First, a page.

The Wild Card is, as the cliché goes, anybody’s ballgame. The Tampa Bay Rays (83-68) own the coveted first spot to lose. Falling fast are the Texas Rangers (82-69), who just a week ago seemed to have a playoff spot sewn up and were a legitimate threat to the Oakland Athletics in the West. Four teams are within leap-frogging distance, however, as the Cleveland Indians (.5 Game Back), Baltimore Orioles (1GB), New York Yankees (2.5) and Kansas City Royals (3.5) are all vying to dethrone Tampa Bay.
Cleveland, by far, has the easiest schedule, and Baltimore, along with Tampa Bay, has the bumpiest road ahead.
The Yankees are also tough to count on, as their pitching ranks 26th in MLB in ERA since the All-Star break. Also, baseball would have huge karmic issues if Alex Rodriguez managed to make the postseason and have an impact. While Alfonso Soriano has been knocking the ball all over the yard, he only bats around four times per game. But their pitching can’t keep up. The loss of Brett Gardnere, their catalyst, is a high impact injury. Eliminate New York.
Baltimore hasn’t gotten much out of their deadline acquisition of Bud Norris, and their pitching continues to slide since the break as their 20th ranked pitching and Chris Davis’ cooling has corresponded with the team’s slide at the dish. Scoring late to beat Boston at home, the last two nights may have been a fluke. To further the worries, rookie Manny Machado seems to be struggling down the stretch. Though they are only a game out, five straight road games (one against Boston and four in Tampa), as well as six straight at home against Boston and the Toronto Blue Jays (who would love to play a spoiler), makes the trip to October extremely difficult for the Orioles.
The Indians’ hitting and pitching are mediocre, however, and it’s difficult to trust a rotation where the “Ace” is Justin Masterson, and the No. 2 pitcher’s name is Ubaldo Jimenez. Also, their best hitter, Jason Kipnis, is batting .282 and no one on their roster has over 17 dingers. While that all stands true, the Cleveland ball club plays the Houston Astros four times and the Chicago White Sox twice, all at home. Then they take a four-game road trip to play the Minnesota Twins. The average winning-percentage of those teams is .387 – blech. They may sneak into the playoffs purely based off how bad the team they have coming up.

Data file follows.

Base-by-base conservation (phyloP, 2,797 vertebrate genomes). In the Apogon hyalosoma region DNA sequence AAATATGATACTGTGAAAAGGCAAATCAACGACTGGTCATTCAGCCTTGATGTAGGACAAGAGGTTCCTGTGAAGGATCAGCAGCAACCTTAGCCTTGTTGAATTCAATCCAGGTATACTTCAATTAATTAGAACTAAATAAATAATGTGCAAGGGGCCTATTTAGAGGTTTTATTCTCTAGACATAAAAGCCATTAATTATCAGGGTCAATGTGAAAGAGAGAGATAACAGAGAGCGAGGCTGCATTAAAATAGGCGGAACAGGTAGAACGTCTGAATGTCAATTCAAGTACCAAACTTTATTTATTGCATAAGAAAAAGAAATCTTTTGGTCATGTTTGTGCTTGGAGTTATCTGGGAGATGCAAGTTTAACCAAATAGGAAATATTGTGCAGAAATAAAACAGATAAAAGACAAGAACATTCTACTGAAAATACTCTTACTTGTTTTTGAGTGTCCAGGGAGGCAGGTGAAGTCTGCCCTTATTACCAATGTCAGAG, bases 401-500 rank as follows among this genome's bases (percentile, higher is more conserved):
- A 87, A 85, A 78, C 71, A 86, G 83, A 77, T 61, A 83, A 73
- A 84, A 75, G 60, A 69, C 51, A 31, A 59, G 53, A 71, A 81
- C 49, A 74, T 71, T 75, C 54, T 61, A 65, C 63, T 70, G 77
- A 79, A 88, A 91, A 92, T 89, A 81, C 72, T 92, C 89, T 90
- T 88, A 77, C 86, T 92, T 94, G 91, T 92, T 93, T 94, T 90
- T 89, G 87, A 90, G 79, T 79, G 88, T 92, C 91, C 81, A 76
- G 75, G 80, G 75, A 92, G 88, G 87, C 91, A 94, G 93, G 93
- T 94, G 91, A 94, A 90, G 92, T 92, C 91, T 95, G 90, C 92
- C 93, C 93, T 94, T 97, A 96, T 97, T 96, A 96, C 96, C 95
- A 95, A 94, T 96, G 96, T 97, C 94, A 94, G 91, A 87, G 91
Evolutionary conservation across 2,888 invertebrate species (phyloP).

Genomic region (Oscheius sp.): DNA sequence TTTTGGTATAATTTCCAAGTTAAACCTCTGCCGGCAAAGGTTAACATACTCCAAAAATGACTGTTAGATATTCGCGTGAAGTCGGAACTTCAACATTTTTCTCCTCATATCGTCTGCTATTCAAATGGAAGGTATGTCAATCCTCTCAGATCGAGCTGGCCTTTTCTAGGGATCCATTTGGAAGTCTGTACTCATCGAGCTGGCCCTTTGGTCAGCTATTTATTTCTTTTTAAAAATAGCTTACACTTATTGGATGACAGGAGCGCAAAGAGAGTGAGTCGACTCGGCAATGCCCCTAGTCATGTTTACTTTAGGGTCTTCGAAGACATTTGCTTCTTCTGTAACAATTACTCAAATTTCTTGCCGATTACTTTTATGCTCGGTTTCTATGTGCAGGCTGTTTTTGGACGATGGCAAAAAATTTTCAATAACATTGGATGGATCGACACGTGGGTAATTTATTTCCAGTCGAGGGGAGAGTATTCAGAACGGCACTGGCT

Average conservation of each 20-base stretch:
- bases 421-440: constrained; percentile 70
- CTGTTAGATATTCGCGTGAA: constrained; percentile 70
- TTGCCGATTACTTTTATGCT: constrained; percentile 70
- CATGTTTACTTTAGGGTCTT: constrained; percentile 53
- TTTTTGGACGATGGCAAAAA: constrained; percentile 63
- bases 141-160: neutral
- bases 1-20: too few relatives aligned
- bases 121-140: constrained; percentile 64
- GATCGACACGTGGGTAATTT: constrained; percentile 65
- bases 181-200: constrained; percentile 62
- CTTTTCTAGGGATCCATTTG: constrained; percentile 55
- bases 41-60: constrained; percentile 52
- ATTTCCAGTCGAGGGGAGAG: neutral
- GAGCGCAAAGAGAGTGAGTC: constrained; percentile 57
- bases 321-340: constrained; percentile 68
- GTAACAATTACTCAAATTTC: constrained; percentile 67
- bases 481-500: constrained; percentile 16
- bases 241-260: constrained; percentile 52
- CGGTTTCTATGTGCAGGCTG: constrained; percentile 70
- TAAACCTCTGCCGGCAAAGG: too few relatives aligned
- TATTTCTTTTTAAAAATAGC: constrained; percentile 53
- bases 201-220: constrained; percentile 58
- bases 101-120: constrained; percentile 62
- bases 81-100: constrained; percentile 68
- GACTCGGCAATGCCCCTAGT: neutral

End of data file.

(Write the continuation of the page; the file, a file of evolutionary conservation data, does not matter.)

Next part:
The American League door is open for Kansas City! Choo Choo! You’re going to miss the bandtrain (which has been since updated from the bandwagon, which is so 1850)! Seriously, the last time Kansas City had this many opportunities, the west was still considered “The Frontier.” Kansas City plays sevem of their last 10 contests on the road this season, which is okay because they’ve been better on the road so far than at home in Kaufman Stadium. The league’s hottest team since the break for the midsummer classic, third in pitching and fourth in hitting, they will continue to torch through the American League and win the second Wild Card spot. They also mix their still-up-and-coming-but-not-yet-established young stars like Eric Hosmer, Billy Butler and Salvador Perez with seasoned veterans Ervin Santana, “Big Game” James Shields and Jeremy Guthrie. Having a 40-save guy in Greg Holland at the end of the bullpen doesn’t hurt either.
The leader, the Rays, have a potent rotation of David Price, Alex Cobb, Matt Moore and Chris Archer. Their veteran leader, Evan Longoria, has a big deal with the team and wills his team to win, now. The team is batting .256 (13th in the American League since the All-Star break) and has struggled as of late, but have willed themselves to a 6-4 record in their last 10 games. Their road record during this 2013 campaign sits at a sub-par 34-38 (as opposed to their 44-26 home record), plus they play four more games on the road in September. The season concludes with a tough, six game intra-divisional road trip to conclude the season.
As far as the Texas Rangers go, all signs point up. Elvis Andrus continues to shine and Yu Darvish continues to make batters sit down after striking out. Playing five games on the road (one against the Rays and four against Kansas City) poses a large challenge, but a seven-game homestand to conclude the season against the Houston Astros and Los Angeles Angels of Anaheim doesn’t seem too tough.
Picks: Cleveland and Kansas City